Want to visit Germany?
Well, you’re learning the German language, so you’d better!
But if you’re not sure where to start, or are simply overwhelmed by so many wonderful choices, why not start off in the capitol city of Berlin?
After all, it has recently been named the most fun city in the world. Just remember to pack your grammar books—in this post I’ll be showing you how visiting Berlin can help boost your advanced German practice!
Even if you can’t pack your bags and leave for Germany tomorrow, I’ll give you all the resources you need to take an awesome virtual tour of this great German travel destination.
You’ll get in tons of advanced German practice from the comfort of home.
And hopefully you’ll get inspired enough to plan a trip of your own!
How Visiting Germany (Even Virtually) Will Help Your Language Skills
No one can deny that visiting Germany will help your German.
The language will be everywhere! Being surrounded by native speakers in their own country means you’ll be fully immersed in their culture. Just what you need to polish your pronunciation and attack those niggling grammar woes!
Admittedly—in Berlin at least—most Germans will revert to English as soon as they hear their language spoken with an accent, but persevere and they’ll soon realize that you mean business and want to practice your Deutsch with them.
By exploring all the resources on Berling history, culture and society provided by this post, you’ll start moving yourself out of advanced German and into a whole different league. Learning about culture is the only way to achieve true fluency. Consider the provided materials your guide to speaking like a true German native.
Why Choose Berlin?
When it comes to getting to grips with German, Berlin is an excellent city to visit. Since it’s the capitol, it’s also the political powerhouse of the country. Some might even say it’s the political powerhouse of Europe. And with great power comes great…vocabulary and grammar!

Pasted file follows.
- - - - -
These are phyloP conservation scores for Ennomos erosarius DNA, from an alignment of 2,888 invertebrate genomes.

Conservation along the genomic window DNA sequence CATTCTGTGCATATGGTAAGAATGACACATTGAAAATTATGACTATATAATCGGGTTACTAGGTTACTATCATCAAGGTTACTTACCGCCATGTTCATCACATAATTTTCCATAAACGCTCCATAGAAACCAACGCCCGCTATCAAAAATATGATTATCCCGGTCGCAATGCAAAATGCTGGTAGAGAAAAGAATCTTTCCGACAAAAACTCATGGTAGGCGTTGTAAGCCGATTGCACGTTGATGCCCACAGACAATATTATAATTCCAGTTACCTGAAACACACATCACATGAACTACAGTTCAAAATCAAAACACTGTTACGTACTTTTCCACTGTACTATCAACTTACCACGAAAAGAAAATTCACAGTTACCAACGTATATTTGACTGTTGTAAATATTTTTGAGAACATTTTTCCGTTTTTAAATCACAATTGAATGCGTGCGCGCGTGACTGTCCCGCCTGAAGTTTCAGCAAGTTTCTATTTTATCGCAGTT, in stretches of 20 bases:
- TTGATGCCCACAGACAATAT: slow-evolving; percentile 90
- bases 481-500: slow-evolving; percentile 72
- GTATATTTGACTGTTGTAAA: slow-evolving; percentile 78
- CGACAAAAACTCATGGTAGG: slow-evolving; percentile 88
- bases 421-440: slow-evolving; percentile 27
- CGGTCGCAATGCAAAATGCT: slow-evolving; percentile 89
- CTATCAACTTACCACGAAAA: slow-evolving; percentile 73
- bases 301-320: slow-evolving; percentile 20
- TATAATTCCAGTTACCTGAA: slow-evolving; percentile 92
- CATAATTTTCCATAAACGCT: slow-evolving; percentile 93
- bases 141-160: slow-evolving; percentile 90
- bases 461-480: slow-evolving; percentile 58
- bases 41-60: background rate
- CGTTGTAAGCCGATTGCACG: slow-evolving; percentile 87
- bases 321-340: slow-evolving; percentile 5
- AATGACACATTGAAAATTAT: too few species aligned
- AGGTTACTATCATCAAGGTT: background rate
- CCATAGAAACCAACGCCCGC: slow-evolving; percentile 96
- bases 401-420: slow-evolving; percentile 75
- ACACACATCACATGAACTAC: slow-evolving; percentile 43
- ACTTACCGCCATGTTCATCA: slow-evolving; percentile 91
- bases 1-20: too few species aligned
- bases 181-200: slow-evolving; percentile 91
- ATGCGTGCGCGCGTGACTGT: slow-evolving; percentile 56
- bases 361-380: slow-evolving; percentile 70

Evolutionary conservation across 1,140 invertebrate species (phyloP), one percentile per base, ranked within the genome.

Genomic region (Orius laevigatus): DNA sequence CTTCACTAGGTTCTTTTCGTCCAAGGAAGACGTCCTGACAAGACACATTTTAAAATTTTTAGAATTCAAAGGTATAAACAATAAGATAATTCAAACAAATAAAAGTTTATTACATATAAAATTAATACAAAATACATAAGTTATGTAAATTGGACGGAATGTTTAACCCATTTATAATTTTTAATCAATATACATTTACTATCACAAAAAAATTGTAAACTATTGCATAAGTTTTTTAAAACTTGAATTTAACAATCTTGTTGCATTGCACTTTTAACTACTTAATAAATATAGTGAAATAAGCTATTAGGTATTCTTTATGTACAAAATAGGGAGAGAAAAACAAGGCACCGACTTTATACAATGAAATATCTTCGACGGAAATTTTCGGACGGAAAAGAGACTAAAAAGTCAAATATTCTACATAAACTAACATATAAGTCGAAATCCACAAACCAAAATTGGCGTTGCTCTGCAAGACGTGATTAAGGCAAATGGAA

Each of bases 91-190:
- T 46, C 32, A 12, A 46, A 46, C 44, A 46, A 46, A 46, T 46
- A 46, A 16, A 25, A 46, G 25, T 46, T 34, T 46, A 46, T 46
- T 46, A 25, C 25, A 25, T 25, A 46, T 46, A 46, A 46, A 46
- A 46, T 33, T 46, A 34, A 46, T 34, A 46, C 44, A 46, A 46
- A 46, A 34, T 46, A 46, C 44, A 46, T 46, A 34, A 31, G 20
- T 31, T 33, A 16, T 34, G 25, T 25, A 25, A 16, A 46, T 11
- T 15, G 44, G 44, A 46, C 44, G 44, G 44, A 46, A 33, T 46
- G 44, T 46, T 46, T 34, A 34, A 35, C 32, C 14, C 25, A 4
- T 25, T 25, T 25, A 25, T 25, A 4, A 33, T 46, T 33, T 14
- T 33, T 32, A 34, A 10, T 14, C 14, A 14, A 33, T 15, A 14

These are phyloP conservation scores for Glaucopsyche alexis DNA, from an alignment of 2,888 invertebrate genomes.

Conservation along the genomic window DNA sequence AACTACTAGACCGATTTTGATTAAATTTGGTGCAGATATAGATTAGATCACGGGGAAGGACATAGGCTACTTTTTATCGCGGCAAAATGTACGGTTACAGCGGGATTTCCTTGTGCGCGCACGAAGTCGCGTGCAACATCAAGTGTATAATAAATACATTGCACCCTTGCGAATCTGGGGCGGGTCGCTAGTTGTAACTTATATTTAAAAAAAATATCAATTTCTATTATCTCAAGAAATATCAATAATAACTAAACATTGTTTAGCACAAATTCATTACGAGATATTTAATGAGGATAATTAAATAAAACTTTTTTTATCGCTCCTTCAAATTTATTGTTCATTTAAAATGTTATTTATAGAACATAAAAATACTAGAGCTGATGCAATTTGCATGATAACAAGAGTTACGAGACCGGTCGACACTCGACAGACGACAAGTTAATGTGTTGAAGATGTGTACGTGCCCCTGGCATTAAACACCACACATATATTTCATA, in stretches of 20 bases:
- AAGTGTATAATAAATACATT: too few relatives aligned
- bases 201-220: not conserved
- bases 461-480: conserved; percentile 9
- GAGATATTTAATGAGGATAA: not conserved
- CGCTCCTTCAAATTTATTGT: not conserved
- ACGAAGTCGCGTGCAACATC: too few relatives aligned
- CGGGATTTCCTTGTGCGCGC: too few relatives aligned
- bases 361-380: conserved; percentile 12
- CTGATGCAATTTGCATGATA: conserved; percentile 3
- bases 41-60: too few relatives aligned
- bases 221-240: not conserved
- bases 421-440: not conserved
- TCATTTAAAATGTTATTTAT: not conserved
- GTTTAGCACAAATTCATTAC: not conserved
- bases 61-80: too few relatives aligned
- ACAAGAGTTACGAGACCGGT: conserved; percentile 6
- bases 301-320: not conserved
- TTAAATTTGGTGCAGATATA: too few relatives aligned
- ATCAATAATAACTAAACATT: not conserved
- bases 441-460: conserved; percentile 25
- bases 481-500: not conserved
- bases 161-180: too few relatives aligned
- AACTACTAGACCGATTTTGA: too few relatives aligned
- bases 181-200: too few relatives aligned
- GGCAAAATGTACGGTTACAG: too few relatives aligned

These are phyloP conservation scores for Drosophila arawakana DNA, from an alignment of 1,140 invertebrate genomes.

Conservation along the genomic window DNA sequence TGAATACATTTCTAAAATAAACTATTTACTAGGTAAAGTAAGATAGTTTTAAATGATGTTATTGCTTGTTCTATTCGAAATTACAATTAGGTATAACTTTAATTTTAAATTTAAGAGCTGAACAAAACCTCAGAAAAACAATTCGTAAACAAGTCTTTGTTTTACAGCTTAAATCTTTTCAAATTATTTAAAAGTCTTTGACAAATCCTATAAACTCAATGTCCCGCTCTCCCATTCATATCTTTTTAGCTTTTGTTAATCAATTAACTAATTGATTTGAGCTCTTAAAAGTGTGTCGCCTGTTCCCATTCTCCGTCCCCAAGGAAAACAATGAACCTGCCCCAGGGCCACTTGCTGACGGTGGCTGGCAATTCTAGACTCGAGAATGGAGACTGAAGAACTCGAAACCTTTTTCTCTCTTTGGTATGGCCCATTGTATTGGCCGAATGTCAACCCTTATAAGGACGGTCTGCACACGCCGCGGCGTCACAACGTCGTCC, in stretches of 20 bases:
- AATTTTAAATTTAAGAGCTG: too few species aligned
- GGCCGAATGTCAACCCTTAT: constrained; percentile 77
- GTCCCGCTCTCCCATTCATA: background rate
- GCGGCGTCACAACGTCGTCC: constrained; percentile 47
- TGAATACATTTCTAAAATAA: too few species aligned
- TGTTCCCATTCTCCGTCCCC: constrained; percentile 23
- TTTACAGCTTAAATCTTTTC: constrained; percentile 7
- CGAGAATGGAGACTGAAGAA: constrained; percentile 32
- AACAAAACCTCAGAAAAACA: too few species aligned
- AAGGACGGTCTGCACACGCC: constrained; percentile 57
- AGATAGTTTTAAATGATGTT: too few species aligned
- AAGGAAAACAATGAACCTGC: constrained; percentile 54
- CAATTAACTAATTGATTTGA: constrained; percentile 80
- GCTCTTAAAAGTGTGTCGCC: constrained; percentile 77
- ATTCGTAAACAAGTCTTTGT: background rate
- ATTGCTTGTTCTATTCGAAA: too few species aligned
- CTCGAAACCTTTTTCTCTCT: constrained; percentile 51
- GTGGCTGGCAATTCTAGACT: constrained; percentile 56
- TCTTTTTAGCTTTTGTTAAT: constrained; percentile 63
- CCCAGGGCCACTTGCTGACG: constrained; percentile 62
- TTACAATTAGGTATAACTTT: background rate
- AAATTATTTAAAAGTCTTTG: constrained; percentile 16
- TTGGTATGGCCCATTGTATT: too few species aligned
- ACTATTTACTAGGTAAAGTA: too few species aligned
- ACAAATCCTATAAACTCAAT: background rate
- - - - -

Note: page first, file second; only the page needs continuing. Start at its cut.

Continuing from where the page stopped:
Berlin is steeped in history. And what’s history great for? Past tense practice! With all the Schlösser (castles) and Denkmale (monuments) comes myriad information written in the past tense. Sure, at first some of the lengthy sentences might appear daunting, but just keep reading while visiting the historic sites and exploring them online. Soon, these complex words and phrases will simply roll off your tongue.
Get Your Advanced German Practice on a Virtual Tour of Berlin
Visit the Reichstag
When in Berlin, a visit to the Reichstag should be on everyone’s to-do list. The Reichstag building is the home of the Bundestag (German parliament), so it’s the political HQ of Germany. This great video is a great source of interesting information about the Reischstag, helping you to prepare for your visit.
Why not brush up on your political knowledge before you hit the Reichstag? The Bundestag website has lots of useful information about the history and architecture of the building.
German broadsheet newspapers are great for keeping up-to-date on all the complex German politics that goes on here. Check them out online (Die Zeit and Die Welt are excellent examples). You might even find out there’s an important debate taking place during your visit.
Here are some useful words and phrases that will come in handy while learning more about the Reichstag:
Dem deutschen Volke (to the German people)
This is the inscription on the Reichstag’s facade. This is a great example of how the dative dictates adjective endings.
die Kuppel (the Reichstag’s glass domed roof)
der Bundespräsident (President of Germany—currently Joachim Gauck)
die Bundeskanzlerin (Chancellor of Germany—currently Angela Merkel, hence the use of the feminine form Bundeskanzler)
die Bundesversammlung (The Federal Convention)
Take a Tour…auf Deutsch!
It may sound pretty easy, just walking around without reading anything in particular. Actually, if you take a tour in German you’ll be working your killer listening skills. Y